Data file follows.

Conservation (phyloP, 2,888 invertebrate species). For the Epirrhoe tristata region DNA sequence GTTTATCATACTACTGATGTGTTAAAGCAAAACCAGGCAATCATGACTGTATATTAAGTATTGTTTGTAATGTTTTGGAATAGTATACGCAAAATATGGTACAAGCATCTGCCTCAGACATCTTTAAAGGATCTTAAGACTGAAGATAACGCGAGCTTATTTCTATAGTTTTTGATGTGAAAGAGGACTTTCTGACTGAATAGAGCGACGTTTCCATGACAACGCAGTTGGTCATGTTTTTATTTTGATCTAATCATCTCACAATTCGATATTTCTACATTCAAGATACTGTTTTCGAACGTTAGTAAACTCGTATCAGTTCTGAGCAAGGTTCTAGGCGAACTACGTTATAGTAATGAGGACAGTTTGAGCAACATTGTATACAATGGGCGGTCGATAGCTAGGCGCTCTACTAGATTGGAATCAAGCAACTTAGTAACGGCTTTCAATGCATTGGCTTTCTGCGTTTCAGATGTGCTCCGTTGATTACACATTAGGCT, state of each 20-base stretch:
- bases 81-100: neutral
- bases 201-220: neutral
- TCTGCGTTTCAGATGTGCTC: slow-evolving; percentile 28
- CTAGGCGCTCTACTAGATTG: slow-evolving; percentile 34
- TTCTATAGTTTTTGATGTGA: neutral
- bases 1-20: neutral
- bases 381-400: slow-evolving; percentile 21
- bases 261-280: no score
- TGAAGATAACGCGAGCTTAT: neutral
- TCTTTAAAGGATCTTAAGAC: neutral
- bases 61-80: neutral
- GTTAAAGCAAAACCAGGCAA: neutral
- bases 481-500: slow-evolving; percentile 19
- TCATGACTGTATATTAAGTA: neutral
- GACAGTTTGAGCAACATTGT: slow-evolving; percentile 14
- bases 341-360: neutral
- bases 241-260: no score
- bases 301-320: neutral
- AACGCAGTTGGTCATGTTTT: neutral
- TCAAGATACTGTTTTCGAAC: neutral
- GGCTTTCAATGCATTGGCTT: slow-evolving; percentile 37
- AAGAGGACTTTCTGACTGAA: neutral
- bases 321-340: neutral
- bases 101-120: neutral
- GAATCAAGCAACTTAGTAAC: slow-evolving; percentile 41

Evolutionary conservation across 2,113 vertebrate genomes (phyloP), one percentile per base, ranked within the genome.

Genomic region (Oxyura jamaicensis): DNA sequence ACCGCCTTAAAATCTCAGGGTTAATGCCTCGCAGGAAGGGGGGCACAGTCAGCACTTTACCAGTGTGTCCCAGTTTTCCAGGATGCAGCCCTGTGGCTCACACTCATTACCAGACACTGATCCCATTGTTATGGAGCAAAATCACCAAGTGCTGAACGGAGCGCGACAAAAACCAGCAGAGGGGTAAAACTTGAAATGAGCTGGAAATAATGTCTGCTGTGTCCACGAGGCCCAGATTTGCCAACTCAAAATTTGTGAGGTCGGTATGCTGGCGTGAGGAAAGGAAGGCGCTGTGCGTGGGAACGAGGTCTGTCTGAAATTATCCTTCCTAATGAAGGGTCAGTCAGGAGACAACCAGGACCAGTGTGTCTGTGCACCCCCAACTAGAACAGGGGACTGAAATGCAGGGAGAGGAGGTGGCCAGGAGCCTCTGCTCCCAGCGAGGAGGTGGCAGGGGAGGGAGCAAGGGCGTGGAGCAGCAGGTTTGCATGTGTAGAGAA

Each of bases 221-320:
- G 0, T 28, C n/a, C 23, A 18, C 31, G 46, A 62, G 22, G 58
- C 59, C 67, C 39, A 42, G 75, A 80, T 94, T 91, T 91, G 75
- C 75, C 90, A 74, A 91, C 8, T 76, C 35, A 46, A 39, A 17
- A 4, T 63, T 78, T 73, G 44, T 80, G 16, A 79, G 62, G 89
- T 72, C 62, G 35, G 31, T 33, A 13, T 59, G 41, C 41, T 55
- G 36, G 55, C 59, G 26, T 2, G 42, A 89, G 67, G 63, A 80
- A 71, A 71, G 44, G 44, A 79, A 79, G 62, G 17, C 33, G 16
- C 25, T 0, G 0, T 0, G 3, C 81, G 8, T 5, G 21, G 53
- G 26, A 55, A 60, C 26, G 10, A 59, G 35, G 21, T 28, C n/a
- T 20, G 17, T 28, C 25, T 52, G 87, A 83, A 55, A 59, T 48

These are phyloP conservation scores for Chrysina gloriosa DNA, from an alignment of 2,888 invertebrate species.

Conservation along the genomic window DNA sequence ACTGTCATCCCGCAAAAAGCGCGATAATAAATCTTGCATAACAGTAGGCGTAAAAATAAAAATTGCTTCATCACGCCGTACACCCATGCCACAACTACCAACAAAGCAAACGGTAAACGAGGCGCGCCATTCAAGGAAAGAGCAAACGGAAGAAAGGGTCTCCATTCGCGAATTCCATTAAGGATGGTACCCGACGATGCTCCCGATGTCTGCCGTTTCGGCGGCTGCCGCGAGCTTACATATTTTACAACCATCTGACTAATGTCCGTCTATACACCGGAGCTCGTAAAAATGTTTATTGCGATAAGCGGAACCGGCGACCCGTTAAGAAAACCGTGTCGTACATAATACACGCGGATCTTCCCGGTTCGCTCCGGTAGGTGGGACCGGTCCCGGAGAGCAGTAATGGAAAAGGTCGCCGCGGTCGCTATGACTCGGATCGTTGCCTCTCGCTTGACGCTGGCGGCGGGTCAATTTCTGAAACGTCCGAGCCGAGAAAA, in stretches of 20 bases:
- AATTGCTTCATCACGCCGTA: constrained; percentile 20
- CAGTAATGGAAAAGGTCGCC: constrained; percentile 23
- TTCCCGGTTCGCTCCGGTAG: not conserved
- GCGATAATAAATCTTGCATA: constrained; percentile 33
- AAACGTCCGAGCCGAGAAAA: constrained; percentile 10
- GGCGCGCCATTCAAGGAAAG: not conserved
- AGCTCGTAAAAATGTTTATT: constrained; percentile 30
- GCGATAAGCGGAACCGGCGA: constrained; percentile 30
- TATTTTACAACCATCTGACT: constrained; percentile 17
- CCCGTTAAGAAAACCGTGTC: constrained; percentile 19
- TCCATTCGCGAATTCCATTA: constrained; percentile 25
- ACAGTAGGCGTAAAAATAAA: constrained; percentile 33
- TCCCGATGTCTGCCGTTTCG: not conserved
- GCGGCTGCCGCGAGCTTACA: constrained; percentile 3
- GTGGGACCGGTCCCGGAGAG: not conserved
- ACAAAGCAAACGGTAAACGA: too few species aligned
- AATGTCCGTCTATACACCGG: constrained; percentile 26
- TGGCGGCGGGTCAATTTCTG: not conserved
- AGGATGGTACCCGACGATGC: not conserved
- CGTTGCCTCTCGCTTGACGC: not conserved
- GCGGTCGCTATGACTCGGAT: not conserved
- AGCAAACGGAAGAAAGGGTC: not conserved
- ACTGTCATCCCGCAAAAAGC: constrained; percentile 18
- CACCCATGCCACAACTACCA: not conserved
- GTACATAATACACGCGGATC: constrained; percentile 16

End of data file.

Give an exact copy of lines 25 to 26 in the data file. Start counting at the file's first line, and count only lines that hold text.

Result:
- bases 101-120: neutral
- GAATCAAGCAACTTAGTAAC: slow-evolving; percentile 41